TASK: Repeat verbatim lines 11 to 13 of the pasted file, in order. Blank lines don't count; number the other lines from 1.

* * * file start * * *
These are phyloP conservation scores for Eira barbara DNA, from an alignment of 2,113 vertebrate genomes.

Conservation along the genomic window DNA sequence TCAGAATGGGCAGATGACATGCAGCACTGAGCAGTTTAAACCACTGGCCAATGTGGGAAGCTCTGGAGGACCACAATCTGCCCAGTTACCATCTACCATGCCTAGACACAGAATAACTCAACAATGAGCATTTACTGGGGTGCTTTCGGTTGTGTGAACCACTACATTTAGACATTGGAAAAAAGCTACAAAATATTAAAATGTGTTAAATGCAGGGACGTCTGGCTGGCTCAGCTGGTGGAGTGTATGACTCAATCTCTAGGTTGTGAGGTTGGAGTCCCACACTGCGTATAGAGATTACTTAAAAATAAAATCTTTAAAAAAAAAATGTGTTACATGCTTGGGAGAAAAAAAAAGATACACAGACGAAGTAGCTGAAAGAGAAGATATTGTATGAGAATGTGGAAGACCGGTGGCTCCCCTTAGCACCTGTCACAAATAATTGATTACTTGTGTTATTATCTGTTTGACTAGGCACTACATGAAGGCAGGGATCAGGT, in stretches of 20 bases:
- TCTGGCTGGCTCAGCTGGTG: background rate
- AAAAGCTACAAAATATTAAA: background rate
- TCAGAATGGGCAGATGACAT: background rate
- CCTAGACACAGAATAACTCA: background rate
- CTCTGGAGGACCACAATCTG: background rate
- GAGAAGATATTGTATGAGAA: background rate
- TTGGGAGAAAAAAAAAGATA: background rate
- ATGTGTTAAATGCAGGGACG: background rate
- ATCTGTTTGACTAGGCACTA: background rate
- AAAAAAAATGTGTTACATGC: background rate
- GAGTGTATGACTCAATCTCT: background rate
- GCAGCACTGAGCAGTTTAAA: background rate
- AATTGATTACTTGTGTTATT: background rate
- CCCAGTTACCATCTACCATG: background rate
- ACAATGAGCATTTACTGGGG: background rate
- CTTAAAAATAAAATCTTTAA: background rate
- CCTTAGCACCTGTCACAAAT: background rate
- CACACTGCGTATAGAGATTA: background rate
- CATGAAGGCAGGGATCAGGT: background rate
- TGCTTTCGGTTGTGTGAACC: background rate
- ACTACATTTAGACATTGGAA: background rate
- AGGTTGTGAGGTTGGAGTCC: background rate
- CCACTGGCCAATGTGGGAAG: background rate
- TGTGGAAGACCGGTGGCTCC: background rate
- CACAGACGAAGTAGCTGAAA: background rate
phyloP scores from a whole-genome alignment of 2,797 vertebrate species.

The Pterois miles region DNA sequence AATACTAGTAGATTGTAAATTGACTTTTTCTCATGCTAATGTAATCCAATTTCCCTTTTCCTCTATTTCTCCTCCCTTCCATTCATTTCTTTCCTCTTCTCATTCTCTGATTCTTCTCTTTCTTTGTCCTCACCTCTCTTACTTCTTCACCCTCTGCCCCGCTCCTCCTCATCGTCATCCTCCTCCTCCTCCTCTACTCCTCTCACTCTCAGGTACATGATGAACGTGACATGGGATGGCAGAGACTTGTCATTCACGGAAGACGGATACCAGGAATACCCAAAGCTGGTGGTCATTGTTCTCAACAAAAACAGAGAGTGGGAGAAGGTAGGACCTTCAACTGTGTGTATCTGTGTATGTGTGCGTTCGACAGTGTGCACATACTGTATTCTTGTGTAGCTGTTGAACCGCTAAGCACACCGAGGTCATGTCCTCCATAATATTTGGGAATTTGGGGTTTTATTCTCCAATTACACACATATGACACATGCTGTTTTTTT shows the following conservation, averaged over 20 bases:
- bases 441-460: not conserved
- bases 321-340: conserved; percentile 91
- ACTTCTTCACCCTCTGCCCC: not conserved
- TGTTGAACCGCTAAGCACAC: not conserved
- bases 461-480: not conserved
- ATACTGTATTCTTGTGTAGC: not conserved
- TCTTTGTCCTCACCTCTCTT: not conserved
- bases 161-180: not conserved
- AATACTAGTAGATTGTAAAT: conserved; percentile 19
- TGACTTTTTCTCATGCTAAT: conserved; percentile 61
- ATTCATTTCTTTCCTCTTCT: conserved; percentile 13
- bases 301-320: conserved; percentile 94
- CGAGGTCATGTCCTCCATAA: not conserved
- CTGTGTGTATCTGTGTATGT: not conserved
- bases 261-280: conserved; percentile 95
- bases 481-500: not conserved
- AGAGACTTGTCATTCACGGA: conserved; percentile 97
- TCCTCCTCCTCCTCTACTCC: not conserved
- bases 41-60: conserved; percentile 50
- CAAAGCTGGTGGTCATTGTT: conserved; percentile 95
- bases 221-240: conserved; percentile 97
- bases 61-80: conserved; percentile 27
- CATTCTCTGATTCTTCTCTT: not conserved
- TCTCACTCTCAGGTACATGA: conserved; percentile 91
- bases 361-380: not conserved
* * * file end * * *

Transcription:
- ATCTGTTTGACTAGGCACTA: background rate
- AAAAAAAATGTGTTACATGC: background rate
- GAGTGTATGACTCAATCTCT: background rate